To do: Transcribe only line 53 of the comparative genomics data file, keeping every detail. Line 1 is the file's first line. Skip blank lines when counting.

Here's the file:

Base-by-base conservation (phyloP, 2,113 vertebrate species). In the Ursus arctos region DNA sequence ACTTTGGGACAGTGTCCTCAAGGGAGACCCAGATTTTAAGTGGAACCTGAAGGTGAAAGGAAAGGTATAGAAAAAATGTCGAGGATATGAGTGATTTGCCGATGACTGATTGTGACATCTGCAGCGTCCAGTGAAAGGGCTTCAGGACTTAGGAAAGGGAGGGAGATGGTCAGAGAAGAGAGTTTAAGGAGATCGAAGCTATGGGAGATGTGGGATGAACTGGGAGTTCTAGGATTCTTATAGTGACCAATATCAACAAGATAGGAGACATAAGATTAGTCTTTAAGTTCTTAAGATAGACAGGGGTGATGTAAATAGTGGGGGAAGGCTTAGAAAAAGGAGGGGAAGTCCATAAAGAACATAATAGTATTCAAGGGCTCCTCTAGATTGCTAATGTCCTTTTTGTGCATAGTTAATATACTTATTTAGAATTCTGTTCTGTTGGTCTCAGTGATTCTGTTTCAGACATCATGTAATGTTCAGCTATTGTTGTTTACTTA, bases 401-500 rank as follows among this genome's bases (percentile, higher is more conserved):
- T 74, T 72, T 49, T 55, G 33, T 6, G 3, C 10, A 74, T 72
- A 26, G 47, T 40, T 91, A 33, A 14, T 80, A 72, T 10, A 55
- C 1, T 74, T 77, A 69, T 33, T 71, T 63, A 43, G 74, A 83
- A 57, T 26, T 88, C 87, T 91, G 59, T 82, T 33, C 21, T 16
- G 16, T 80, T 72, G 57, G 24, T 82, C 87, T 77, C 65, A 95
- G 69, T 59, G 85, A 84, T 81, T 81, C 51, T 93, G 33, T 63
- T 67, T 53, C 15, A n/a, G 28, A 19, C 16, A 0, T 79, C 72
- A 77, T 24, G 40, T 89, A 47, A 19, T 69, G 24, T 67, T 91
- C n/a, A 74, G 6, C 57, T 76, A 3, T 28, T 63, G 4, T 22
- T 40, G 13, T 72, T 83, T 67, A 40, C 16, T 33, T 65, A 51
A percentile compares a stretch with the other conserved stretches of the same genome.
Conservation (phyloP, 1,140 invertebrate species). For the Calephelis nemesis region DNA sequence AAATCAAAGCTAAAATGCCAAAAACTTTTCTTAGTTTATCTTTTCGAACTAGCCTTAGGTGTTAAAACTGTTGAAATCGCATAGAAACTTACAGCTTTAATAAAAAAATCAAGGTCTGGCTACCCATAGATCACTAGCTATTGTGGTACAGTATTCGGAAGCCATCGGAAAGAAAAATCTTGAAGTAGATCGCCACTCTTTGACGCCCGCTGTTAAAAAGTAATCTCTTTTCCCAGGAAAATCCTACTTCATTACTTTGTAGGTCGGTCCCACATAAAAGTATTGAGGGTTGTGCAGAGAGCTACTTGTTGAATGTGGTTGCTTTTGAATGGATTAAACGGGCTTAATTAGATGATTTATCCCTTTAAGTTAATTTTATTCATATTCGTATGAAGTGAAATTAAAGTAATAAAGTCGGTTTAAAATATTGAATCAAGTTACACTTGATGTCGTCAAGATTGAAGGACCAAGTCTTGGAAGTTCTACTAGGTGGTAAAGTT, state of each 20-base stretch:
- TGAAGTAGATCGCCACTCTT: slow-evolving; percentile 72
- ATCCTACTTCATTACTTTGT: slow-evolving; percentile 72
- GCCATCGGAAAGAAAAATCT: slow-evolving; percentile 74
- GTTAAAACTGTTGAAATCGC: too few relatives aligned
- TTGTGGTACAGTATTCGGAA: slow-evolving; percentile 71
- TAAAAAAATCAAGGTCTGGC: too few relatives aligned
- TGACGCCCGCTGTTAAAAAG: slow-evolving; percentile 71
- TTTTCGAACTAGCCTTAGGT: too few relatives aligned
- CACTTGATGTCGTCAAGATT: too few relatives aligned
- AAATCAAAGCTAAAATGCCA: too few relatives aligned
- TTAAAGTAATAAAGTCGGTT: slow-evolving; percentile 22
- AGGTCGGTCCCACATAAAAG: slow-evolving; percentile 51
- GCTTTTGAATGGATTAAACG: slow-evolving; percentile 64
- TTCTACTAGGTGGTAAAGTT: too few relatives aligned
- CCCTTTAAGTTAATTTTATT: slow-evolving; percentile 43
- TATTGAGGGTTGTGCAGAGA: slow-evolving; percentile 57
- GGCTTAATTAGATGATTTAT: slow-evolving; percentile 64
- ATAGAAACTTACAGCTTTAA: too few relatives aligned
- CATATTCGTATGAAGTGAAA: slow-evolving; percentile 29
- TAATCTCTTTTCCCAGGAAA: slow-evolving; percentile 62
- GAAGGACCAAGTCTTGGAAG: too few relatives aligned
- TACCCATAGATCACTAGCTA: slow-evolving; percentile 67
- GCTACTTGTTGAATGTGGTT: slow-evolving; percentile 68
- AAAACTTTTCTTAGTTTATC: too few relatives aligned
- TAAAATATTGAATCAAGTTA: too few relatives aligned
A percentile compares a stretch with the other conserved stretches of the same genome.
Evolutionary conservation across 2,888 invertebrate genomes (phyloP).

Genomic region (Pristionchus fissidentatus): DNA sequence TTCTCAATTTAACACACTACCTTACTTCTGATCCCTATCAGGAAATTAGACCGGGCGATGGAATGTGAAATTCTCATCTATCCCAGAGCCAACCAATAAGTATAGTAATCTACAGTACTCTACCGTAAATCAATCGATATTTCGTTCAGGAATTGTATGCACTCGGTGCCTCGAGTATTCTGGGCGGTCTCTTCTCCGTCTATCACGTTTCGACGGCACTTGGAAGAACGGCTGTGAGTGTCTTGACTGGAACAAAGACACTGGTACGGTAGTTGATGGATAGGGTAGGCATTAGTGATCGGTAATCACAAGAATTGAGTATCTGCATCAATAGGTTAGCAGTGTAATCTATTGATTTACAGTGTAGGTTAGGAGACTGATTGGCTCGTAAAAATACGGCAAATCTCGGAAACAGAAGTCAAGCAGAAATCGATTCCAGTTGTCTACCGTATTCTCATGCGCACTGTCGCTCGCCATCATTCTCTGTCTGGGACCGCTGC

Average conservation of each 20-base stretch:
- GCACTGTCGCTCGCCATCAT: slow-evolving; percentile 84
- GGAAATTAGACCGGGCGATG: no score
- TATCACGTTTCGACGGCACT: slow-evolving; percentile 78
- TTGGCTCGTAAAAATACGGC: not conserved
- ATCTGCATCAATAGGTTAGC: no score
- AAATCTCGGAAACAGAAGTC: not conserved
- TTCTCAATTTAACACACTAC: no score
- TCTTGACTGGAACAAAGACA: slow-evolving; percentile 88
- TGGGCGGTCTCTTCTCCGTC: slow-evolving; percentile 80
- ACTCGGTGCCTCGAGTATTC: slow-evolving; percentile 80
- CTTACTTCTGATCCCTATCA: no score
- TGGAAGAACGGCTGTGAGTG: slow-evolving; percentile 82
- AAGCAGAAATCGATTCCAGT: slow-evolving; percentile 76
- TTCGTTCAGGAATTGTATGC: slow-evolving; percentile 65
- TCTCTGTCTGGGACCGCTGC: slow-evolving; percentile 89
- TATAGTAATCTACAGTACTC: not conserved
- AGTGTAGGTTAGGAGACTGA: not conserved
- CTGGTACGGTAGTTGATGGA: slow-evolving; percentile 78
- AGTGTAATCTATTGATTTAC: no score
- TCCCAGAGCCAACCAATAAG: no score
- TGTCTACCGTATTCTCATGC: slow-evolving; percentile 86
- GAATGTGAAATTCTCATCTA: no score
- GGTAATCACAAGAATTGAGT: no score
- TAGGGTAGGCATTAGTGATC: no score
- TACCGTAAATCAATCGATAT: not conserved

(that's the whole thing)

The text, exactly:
- CTTACTTCTGATCCCTATCA: no score